Strong Female Characters: Alice

For those of you that don’t know, Alice is the main character of Lewis Carroll’s classic book, Alice in Wonderland. The story starts when a little girl follows a talking rabbit into a place called Wonderland and from thereon in it just gets really, really weird. All sorts of shenanigans ensue, mainly as the result of Alice eating whatever’s lying around and trying to force various talking animals to adhere to some kind of logic. It ends happily when Alice escapes a beheading (but wouldn’t that put anyone in a good mood?) and continues along the same strange, strange lines in the sequel, Through the Looking-Glass.

Unlike a lot of the other comparison posts I’ve done so far, Alice in Wonderland has a clear source – Lewis Carroll’s 1865 novel. But much like Dracula and my post on Mina Harker, this doesn’t mean that there’s only one version of the story. Even though it was published fairly recently (I mean, when you compare it to all the fairy tales) the story has made a massive impact.

Alice in Wonderland and Through the Looking-Glass have had a massive impact on the popular consciousness. There are millions of adaptations and new editions of the story, covering everything from films, TV programmes, musicals, cartoons, comic books, video games, operas, and an incredible amount of visual art. And that’s not even mentioning the enormous range of stories that use elements of the story in smaller ways – and that can be seen in anything from anime to The Matrix.

But the less said about that, the better. (image:


But despite all these countless Alice in Wonderland adaptations and re-tellings, I’m only going to look at six, because I’ve occasionally got to do things like eat and sleep.

Let’s get started – but watch out for spoilers!




In the original version Alice is very much a key player – it’s her name in the title, after all. What’s unusual is that unlike a lot of other Victorian heroines, it’s her actions that set the story in motion when she goes down the rabbit hole, so she’s much more in control of her own destiny. Her goals tie into the story but her beliefs are more solid – she puts a lot of emphasis on logical thought, for instance, which often results in conflict with the inhabitants of Wonderland.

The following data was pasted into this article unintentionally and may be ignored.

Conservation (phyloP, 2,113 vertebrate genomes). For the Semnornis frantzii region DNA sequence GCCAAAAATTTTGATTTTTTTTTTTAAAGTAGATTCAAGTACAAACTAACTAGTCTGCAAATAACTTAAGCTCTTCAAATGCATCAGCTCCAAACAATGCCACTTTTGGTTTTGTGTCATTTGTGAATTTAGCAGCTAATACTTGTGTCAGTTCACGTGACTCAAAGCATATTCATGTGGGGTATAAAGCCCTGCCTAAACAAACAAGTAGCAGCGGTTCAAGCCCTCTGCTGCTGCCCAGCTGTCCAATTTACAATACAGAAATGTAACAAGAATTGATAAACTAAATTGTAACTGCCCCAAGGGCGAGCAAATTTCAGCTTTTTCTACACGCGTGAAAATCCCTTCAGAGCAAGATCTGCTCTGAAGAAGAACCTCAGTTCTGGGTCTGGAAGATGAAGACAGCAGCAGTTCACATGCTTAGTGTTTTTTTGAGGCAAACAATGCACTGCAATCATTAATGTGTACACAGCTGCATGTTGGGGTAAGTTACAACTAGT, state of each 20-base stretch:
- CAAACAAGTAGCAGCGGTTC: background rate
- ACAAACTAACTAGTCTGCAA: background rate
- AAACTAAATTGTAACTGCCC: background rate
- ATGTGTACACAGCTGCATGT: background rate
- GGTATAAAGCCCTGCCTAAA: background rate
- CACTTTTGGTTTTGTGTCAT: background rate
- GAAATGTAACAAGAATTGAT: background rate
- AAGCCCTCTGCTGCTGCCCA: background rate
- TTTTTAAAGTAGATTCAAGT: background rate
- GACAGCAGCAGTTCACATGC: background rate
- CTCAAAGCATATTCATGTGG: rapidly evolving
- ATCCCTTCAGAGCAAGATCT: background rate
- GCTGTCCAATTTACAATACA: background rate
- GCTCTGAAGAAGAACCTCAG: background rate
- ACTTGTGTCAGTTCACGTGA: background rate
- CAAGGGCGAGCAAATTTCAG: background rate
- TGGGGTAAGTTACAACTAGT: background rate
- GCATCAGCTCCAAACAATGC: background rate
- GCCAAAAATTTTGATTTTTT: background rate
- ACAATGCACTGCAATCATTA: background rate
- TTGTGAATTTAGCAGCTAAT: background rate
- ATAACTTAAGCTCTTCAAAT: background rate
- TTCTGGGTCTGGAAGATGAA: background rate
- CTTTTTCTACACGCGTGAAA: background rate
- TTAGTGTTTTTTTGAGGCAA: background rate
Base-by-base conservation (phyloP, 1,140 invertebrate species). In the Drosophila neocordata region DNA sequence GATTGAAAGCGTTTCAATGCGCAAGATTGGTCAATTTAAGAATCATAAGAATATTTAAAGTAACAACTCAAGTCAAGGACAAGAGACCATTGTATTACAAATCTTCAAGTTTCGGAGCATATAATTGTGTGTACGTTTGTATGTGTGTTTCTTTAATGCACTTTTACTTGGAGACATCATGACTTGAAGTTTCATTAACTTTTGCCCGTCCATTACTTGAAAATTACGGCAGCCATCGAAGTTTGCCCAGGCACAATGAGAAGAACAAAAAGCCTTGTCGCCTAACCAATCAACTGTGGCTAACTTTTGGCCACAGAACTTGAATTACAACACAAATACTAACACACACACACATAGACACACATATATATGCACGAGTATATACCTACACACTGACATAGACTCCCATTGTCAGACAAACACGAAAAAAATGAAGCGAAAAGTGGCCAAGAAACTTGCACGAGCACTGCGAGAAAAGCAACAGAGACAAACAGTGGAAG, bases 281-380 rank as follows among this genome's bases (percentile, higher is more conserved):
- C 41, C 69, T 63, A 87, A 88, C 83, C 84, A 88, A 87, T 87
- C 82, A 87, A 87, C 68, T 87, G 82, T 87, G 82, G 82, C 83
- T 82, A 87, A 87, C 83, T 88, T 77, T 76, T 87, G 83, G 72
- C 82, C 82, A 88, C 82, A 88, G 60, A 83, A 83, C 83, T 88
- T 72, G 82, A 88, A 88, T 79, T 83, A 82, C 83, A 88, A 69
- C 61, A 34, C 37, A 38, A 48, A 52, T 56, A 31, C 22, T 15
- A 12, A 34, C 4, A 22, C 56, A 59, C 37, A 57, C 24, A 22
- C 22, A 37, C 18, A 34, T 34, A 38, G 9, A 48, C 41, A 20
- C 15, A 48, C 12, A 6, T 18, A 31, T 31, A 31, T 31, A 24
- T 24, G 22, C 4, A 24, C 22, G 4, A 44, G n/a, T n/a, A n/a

She’s a little bit of a generic Victorian child character but she is consistently so. It’s completely possible to describe her without referencing her appearance, love life or the words ‘Strong Female Character’ because her story doesn’t really touch on any of these things. She also doesn’t have a love life, as she’s seven years old.

She doesn’t develop over the course of the story and she doesn’t really have a weakness that holds her back – while she doesn’t adapt well to Wonderland’s weirdness that doesn’t have any lasting consequences, and her inability to foresee the consequences of her actions can hardly count as a character defect in a seven-year-old child. However, she is a strong influence on the plot and while she is a little generic, the fact that she actually gets to do quite a lot undercuts some of the gender stereotypes at play here. She doesn’t really have many significant relationships with other female characters, but there is at least more than one. Overall, she’s a lot better than most heroines of her day and age.

Yay for feminism! (image:





This animated adaptation of Lewis Carroll’s works is definitely one of the most well-known – and that’s largely thanks to Disney. This version takes elements of both Alice in Wonderland and Through the Looking-Glass and combines them to make a brightly coloured, nonsensical film that, if I’m honest, still creeps me out a little.

Mostly because of the walrus. (image:

Much of what can be said about the original books still applies to this version – it’s not a strictly faithful adaptation but remains true to the general spirit of the novels. Alice is still in control of her own destiny and still has clear goals and beliefs. She’s a little generic, doesn’t have a love life, and can be defined without referencing her appearance, boyfriends or the words ‘Strong Female Character’.

She doesn’t really develop much – Disney tries to shoehorn in a lesson about the importance of home, but this is all slightly undercut when Alice wakes up to discover it was all just a really weird dream. She doesn’t have a weakness but she is still an active character, and much like in the original novel this softens the impact of some of the traditional gender stereotypes she dabbles in. She has even fewer relationships with other female characters – mainly just her sister and the Queen of Hearts – and these are sketched along the broadest of lines with no real depth.